Natasha Dow Schüll recieves the 2013 Sharon Stephens First Book Prize for “Addiction by Design”

Natasha Dow Schüll – Addiction by Design: Machine Gambling in Las Vegas
Winner of the 2013 Sharon Stephens First Book Prize, American Ethnological Society

“The Sharon Stephens Book Prize is awarded bi-annually for a junior scholar’s first book. The prize ($1000) goes to a work that speaks to contemporary social issues with relevance beyond the discipline and beyond the academy. Ethnographies and critical works in contemporary theory — single-authored or multi-authored but not edited collections — are eligible.”

From the congratulatory e-mail to Natasha Dow Schull from AES: “The selection committee- Marisol de la Candena, Daniel Goldstein, and Daromir Rudnyckyj, found [the book] ‘deeply researched, very well written, conceptually sound, and absolutely compelling.’” The award will be presented at the AES business meeting at AAA in Chicago this November.

Recent decades hAddiction By Designave seen a dramatic shift away from social forms of gambling played around roulette wheels and card tables to solitary gambling at electronic terminals. Addiction by Design takes readers into the intriguing world of machine gambling, an increasingly popular and absorbing form of play that blurs the line between human and machine, compulsion and control, risk and reward.

Drawing on fifteen years of field research in Las Vegas, anthropologist Natasha Dow Schüll shows how the mechanical rhythm of electronic gambling pulls players into a trancelike state they call the “machine zone,” in which daily worries, social demands, and even bodily awareness fade away. Once in the zone, gambling addicts play not to win but simply to keep playing, for as long as possible–even at the cost of physical and economic exhaustion. In continuous machine play, gamblers seek to lose themselves while the gambling industry seeks profit. Schüll describes the strategic calculations behind game algorithms and machine ergonomics, casino architecture and “ambience management,” player tracking and cash access systems–all designed to meet the market’s desire for maximum “time on device.” Her account moves from casino floors into gamblers’ everyday lives, from gambling industry conventions and Gamblers Anonymous meetings to regulatory debates over whether addiction to gambling machines stems from the consumer, the product, or the interplay between the two.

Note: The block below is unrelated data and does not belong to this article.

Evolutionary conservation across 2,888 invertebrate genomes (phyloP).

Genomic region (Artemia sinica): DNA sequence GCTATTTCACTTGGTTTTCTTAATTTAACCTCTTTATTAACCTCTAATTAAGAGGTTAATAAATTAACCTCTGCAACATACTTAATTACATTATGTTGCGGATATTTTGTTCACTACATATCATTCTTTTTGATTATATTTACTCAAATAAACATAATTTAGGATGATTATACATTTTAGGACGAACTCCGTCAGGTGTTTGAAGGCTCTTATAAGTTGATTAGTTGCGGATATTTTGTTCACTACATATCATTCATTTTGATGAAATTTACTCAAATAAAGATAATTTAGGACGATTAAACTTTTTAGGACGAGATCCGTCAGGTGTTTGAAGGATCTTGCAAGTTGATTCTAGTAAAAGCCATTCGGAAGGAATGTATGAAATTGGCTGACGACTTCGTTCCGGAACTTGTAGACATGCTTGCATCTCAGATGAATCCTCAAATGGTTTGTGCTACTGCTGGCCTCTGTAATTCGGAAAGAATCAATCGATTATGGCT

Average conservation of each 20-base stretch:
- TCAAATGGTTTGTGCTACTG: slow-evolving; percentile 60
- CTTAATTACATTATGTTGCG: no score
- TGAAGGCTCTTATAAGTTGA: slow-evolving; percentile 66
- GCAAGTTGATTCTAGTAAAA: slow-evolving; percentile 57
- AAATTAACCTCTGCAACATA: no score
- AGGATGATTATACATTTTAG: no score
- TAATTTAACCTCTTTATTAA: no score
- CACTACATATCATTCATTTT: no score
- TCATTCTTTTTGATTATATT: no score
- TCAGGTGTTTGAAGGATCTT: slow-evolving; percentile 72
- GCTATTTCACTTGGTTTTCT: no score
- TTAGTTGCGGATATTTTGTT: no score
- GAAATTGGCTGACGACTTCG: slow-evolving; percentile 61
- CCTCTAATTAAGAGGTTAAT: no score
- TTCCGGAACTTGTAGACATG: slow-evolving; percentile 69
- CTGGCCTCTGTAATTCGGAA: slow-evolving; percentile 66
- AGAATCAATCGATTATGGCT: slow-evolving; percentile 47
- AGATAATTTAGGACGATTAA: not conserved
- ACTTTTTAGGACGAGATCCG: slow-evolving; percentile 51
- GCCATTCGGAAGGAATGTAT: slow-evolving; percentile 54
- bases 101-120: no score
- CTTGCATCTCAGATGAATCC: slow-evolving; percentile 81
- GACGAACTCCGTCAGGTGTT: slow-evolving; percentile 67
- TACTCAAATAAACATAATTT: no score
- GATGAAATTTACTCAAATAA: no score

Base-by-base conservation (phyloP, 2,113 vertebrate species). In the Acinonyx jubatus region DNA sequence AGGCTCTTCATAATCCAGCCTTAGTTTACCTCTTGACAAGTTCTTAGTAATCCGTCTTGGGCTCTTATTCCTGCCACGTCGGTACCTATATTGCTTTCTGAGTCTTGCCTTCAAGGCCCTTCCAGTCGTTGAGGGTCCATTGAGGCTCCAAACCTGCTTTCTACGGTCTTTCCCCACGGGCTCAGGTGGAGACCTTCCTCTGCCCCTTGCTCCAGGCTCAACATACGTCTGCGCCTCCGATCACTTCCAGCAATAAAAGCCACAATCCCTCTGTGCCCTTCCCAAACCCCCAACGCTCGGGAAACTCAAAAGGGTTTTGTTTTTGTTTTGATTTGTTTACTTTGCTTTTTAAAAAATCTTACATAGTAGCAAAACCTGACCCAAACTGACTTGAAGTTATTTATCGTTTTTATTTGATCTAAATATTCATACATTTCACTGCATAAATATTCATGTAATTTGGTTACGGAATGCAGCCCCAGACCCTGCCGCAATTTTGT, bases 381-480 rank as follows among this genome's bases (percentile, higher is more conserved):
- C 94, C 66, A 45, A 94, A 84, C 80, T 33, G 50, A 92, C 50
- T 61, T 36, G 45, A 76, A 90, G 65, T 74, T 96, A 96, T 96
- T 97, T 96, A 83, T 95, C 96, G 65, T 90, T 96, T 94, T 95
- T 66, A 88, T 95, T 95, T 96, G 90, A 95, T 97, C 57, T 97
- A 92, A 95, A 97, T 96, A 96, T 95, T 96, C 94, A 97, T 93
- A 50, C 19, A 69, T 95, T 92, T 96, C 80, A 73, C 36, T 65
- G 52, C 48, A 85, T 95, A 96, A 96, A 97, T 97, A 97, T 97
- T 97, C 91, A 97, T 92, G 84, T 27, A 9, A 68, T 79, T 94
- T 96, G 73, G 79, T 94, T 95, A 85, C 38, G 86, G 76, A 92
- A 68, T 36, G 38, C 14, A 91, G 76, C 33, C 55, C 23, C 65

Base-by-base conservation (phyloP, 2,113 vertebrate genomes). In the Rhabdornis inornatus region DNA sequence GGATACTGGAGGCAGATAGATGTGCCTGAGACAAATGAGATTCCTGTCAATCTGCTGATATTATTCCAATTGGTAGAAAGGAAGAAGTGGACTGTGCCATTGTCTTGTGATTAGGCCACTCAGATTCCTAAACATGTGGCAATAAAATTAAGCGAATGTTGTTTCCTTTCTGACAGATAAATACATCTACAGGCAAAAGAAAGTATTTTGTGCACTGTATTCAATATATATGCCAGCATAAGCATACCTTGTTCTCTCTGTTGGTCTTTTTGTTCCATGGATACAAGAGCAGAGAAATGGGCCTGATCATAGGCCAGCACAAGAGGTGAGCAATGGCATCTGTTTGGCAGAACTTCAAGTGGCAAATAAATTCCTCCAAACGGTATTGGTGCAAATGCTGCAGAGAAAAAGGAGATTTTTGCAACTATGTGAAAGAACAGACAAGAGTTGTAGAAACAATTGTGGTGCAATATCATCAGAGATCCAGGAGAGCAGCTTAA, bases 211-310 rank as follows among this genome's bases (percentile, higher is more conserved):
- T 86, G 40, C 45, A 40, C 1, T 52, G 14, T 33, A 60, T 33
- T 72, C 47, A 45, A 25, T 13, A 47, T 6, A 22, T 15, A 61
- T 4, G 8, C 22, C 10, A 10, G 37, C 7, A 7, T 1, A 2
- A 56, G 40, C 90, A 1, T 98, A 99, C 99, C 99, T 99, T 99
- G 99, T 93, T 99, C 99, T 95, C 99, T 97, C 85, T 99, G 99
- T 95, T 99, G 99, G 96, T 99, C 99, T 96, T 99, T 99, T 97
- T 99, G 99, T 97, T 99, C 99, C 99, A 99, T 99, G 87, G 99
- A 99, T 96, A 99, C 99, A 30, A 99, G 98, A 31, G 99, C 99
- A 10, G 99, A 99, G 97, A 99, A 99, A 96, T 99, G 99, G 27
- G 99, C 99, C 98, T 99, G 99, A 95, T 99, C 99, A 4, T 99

Addiction by Design is a compelling inquiry into the intensifying traffic between people and machines of chance, offering clues to some of the broader anxieties and predicaments of contemporary life.

Natasha Dow Schüll is associate professor in the Program in Science, Technology, and Society at the Massachusetts Institute of Technology.